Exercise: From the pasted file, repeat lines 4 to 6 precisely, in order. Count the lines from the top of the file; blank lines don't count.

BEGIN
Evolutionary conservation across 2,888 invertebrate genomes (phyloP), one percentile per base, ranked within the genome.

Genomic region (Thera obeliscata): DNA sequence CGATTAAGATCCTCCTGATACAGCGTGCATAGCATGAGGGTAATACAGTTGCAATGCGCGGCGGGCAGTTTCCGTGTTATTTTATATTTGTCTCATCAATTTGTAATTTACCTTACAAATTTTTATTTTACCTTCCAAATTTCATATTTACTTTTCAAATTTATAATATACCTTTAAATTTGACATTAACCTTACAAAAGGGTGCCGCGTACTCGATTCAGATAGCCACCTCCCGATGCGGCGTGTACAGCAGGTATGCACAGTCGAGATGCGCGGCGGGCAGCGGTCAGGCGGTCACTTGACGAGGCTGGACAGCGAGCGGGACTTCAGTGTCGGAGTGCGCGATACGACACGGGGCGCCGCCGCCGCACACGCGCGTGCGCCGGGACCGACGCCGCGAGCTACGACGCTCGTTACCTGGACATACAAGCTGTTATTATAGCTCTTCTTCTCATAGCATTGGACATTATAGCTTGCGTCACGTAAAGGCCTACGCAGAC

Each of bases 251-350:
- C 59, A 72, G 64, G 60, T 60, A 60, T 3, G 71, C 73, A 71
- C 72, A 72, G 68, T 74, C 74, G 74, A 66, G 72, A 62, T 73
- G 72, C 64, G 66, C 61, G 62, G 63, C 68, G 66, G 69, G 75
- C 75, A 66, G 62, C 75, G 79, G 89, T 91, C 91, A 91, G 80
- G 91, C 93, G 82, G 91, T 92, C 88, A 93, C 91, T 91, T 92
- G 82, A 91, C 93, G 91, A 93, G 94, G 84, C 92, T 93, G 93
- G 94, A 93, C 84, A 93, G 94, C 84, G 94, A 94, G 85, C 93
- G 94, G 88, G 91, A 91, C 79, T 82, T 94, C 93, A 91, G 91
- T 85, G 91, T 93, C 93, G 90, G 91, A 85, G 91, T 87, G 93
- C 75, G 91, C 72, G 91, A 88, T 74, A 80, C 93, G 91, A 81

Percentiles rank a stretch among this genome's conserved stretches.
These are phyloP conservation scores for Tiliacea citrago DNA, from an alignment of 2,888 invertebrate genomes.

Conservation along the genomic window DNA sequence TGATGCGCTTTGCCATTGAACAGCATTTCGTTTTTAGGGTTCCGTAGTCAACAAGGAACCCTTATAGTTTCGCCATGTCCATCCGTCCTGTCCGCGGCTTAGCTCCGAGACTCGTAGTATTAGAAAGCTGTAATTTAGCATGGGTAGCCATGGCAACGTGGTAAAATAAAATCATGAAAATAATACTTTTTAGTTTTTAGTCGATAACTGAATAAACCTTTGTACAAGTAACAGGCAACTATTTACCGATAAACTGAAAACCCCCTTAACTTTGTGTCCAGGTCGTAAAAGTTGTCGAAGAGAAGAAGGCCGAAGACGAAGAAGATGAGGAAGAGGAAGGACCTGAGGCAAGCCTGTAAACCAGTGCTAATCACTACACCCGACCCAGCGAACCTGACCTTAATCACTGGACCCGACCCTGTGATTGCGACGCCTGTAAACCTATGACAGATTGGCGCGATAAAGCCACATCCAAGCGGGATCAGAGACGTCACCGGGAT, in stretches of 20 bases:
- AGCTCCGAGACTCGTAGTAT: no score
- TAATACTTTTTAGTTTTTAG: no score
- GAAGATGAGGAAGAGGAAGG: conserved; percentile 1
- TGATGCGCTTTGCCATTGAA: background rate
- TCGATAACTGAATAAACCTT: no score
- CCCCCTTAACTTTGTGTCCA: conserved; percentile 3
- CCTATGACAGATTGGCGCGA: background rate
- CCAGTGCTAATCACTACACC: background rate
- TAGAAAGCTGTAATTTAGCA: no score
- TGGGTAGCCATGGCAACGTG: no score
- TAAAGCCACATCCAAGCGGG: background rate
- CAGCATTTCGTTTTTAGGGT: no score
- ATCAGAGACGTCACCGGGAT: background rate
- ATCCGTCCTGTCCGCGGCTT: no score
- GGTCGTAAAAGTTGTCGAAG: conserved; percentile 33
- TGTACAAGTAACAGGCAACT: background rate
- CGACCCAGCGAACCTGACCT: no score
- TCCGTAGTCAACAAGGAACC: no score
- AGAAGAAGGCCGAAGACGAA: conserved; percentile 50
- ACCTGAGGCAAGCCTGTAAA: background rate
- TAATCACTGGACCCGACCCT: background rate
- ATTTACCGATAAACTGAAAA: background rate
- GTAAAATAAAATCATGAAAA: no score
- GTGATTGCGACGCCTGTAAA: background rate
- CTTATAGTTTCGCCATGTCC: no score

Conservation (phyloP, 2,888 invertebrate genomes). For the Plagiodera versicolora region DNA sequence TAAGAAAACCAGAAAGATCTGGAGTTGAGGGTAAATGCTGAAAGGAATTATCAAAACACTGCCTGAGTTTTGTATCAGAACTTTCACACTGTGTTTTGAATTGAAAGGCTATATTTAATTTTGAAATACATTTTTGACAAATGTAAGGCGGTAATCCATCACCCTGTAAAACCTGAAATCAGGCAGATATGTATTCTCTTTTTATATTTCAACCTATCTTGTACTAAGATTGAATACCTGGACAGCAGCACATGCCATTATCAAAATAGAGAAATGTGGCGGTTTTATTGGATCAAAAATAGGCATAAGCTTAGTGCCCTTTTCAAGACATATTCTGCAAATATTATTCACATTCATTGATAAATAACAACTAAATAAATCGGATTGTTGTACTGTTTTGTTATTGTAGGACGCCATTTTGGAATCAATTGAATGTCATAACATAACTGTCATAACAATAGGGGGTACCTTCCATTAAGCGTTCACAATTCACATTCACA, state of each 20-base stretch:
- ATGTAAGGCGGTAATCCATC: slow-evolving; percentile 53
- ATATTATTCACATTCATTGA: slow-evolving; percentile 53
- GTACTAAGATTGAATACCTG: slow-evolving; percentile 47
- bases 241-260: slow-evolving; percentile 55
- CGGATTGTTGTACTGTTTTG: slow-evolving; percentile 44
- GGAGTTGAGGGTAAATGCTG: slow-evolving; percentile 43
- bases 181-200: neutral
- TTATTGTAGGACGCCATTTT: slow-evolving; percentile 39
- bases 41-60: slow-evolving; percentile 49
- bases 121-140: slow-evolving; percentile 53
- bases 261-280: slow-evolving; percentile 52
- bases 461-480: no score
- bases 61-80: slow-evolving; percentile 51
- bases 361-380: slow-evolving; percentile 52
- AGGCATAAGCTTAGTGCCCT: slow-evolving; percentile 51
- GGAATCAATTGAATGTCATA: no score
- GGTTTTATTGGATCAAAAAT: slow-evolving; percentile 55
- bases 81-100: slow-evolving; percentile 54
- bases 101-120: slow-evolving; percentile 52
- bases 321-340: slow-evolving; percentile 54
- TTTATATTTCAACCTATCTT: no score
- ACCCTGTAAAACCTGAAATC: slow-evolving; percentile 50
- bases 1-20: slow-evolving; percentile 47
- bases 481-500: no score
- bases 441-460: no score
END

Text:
- C 59, A 72, G 64, G 60, T 60, A 60, T 3, G 71, C 73, A 71
- C 72, A 72, G 68, T 74, C 74, G 74, A 66, G 72, A 62, T 73
- G 72, C 64, G 66, C 61, G 62, G 63, C 68, G 66, G 69, G 75